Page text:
A “reasonable” solution to the reparations question? 1929? Then the Dawes Plan which social democracy praised in Vorwärts of 30 August 1924 as an “enormous success of social democratic policies and as a “policy of directness, consistency, and far-sightedness” must have been an “unreasonable” solution!

During the first five years of the Dawes Plan, Germany paid 8 billion RM, or an average of 1.6 billion RM annually. Under the Young Plan the average was two billion annually, with an additional one-and-a-half billion for interest and commissions. Such interest payments and commissions are what we borrowed during the first five years of the Dawes Plan from foreign individuals and private companies to advance the successful Social Democratic Dawes policies. These figures demonstrate clearly that the “resources for alleviating our own poverty” about which Herr Loebe speaks, and the capacity for “building homes for those living in crowded conditions, for increasing disability benefits, for the maintenance and improvement of support for the unemployed, etc.,” has decreased and that, therefore, “solving the reparations question” has become still more “unreasonable.”

We would have had the resources if Germany had insisted on keeping the transfer protective clause (Transferschutzbestimmung) — which would have preserved resources. That, however, was rendered void by accepting the Young Plan under Social Democratic leadership. If in the current election campaign the Social Democrats speak of “social reactionaries” that they are battling, and of “preserving social achievements, etc.,” that is shameless swindle. For example: In the five Dawes years Germany has on average paid 1.6 billion in Dawes payments and 400 to 500 billion RM in interest and commissions, in total about 2 billion. Under the Young Plan Germany is paying an average of 2 billion, and already 1.5 to 2 billion for interest and commissions. That is around four billion. This increasing total leads to the bitter conclusion that the resources for reducing our own poverty are significantly less, and that they will become even smaller as the annual sums for interest and commissions rise, meaning support for the unemployed and for social assistance is not guaranteed.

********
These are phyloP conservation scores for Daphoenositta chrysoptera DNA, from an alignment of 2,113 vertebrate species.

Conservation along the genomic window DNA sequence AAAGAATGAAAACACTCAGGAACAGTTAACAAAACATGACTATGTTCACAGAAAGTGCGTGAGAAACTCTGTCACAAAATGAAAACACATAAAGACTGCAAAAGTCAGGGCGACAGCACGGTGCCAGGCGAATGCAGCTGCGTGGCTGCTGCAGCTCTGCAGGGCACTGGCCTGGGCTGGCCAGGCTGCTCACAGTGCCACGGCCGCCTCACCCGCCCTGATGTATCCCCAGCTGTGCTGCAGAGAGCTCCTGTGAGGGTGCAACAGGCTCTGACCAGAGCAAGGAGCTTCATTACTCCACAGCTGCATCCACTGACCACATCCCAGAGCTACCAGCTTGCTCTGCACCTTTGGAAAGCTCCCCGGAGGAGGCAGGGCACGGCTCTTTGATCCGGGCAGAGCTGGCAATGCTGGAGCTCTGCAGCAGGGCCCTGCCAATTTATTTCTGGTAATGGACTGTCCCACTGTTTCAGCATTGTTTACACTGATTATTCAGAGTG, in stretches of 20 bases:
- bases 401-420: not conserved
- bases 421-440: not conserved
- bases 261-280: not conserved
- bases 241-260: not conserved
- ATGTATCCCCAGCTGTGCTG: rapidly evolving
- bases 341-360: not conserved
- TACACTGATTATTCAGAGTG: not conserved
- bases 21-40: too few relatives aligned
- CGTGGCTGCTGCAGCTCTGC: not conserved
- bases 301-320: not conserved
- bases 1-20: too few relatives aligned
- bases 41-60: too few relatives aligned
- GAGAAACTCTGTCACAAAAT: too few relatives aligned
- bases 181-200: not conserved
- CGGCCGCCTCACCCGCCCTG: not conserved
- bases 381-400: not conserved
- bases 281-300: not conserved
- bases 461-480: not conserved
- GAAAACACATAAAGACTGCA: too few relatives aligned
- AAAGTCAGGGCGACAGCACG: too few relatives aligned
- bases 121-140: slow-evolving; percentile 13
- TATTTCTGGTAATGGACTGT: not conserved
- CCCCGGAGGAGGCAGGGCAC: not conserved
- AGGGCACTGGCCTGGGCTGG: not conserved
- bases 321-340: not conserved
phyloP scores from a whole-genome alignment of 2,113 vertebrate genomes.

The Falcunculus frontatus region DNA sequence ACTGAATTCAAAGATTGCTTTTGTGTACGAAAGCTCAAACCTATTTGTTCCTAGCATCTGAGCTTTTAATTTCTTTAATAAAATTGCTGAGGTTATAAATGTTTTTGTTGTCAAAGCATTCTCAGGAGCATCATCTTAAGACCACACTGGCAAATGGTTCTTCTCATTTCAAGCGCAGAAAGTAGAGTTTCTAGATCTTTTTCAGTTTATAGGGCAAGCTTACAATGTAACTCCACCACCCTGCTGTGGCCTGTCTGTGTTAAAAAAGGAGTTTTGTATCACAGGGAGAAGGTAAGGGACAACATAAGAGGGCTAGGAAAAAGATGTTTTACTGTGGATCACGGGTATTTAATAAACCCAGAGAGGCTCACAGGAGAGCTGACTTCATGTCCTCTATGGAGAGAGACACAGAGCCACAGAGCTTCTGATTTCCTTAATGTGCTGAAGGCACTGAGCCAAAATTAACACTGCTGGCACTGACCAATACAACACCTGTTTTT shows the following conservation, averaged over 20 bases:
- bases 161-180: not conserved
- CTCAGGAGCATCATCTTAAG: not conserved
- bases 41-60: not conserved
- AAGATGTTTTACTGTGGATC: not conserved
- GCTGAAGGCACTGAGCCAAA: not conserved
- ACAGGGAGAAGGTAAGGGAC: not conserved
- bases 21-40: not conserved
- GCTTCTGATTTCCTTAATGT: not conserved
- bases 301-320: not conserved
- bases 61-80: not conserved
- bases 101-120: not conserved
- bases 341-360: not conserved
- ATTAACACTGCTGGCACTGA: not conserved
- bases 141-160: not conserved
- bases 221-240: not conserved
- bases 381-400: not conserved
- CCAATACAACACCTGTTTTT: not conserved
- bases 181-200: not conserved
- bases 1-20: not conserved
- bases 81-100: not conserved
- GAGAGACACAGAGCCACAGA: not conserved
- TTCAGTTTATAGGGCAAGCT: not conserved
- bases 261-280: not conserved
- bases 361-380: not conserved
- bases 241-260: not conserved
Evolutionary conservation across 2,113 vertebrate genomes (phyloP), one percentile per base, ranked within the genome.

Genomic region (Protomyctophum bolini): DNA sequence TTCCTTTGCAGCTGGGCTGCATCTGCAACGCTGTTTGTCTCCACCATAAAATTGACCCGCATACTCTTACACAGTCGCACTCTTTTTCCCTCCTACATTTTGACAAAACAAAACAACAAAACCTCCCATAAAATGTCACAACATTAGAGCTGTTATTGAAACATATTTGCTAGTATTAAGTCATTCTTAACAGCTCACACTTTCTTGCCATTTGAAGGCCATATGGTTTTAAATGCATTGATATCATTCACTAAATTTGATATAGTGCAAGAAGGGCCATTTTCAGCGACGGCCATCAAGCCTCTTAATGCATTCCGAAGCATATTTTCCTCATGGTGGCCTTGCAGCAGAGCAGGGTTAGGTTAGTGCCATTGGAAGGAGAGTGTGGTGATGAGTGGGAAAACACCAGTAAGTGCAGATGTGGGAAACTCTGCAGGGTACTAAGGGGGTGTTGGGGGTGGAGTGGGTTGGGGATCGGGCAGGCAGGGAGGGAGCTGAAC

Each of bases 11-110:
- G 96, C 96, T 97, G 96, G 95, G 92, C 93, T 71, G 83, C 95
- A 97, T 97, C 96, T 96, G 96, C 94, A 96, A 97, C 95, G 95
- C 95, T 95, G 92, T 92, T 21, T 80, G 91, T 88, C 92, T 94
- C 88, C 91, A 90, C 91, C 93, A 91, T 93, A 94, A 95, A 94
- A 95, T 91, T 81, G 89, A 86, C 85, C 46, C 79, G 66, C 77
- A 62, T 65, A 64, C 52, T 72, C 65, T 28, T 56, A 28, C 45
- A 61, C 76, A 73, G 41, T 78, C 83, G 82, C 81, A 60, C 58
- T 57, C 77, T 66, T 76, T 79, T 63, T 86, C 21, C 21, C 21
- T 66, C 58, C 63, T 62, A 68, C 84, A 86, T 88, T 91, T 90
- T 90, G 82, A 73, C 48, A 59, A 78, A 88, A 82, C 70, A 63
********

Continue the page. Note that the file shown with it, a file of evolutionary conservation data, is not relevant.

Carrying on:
Why have the resources decreased, why will they continue to decrease, and why is social welfare not guaranteed? Leading Social Democrat Paul Loebe admitted why in his Easter 1929 message: Because tribute demands close all doors. And who praised the Dawes Plan as a success of its policies? Social Democracy! Who is responsible for the housing shortage and all the other problems? Who is responsible for the fact that resources are insufficient to reduce the misery that cries out to heaven? Social Democracy! The “Social Democratic policy of directness, consistency, and far-sightedness,” which the central committee of the Social Democratic Party proclaimed to the population in a leaflet distributed by the millions in November 1924, prior to the 7 December 1924 Reichstag election (Vorwärtsdruckerei und Verlagsanstalt Paul Singer u. Co,. Berlin, Lindenstraße ).

We are in an election campaign. Social Democracy is directing its strongest efforts against the National Socialists. Every home in Germany has already received a two-page leaflet with the headline:


The Social Democratic Battle against the Swastika Plague.”